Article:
MarTech Series: Interview with Robert Humphrey, CMO at SecureAuth
Author: Sudipto Ghosh
“Putting identity at the center of a consumer or employee journey is critical from both a business and security perspective.”
Tell us about your role and journey into technology. What inspired you to start at SecureAuth?
I began my career in Technology Sales, many years ago, selling mainframe computers to large enterprises. Throughout the course of my career, participating on the Sales and Marketing side of the business, I’ve witnessed most of the major technology shifts. With each major shift, there have been key technologies that either enabled the shift or competed with the shift. I’ve found identity plays a critical role as the glue which connects current systems and new technologies alike.
With the cloud massively changing the way we build and consume software, companies of all sizes are faced with how best to leverage new approaches while maintaining differentiated capabilities from older technologies. Putting identity at the center of a consumer or employee journey is critical from both a business and a security perspective. If done right, identity can minimize an organization’s challenges while migrating to new technologies. Well-thought-out identity strategies can mask the underlying technologies, ultimately providing frictionless access for an organization’s end users.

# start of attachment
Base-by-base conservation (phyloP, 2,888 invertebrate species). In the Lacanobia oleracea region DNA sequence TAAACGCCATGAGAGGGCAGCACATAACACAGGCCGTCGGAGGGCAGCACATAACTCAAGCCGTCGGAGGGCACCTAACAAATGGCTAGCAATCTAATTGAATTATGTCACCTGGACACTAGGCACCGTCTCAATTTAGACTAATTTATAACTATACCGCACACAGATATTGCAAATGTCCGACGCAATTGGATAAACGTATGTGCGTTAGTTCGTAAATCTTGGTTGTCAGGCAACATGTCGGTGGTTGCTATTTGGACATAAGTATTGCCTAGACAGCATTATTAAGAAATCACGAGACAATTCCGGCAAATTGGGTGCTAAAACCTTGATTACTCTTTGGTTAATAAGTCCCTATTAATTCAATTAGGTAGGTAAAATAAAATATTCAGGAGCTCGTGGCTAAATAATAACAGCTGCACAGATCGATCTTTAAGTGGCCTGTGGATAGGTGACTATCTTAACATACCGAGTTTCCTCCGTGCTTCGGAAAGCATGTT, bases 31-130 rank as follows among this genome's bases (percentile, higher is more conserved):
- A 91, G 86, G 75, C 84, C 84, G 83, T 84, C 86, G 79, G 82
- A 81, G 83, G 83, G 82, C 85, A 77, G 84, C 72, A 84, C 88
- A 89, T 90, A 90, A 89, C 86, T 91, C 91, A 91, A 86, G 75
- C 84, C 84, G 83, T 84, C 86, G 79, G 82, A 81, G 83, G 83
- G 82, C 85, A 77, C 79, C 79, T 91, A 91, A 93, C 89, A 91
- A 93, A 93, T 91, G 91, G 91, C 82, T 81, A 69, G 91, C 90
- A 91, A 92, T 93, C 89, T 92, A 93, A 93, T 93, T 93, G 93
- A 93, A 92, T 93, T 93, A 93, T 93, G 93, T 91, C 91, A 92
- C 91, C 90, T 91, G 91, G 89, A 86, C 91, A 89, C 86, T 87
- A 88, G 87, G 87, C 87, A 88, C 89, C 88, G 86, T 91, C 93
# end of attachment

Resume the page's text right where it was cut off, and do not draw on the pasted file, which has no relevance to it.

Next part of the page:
Working in both the business applications space and the security space, I was inspired by SecureAuth’s strategy to offer solutions that solve both the security and business sides of the house. That’s unique in a market where there is generally a hardline difference between selling to business and selling to security.
What’s so different about being a CMO of an Identity Security platform compared to modern SaaS, and IT companies?
Being an identity security platform doesn’t mean that we’re not a modern SaaS and IT company: we are all of those things. But with that comes challenges: we have a broader audience to market and sell to. Traditionally a company’s go-to-market strategy is driven by a clearly identified buyer either in business, IT or security. Our challenge is a bit more complex as all three typically have a say in the selection of an identity system. This adds degrees of complexity, not only to messaging and positioning but also to targeting and engagement. MarTech is actually one of the big ways we’re able to deal in this complex world, where we are talking to, targeting and engaging with lots of different audiences. The latter would be virtually impossible without well-thought-out MarTech infrastructure and processes.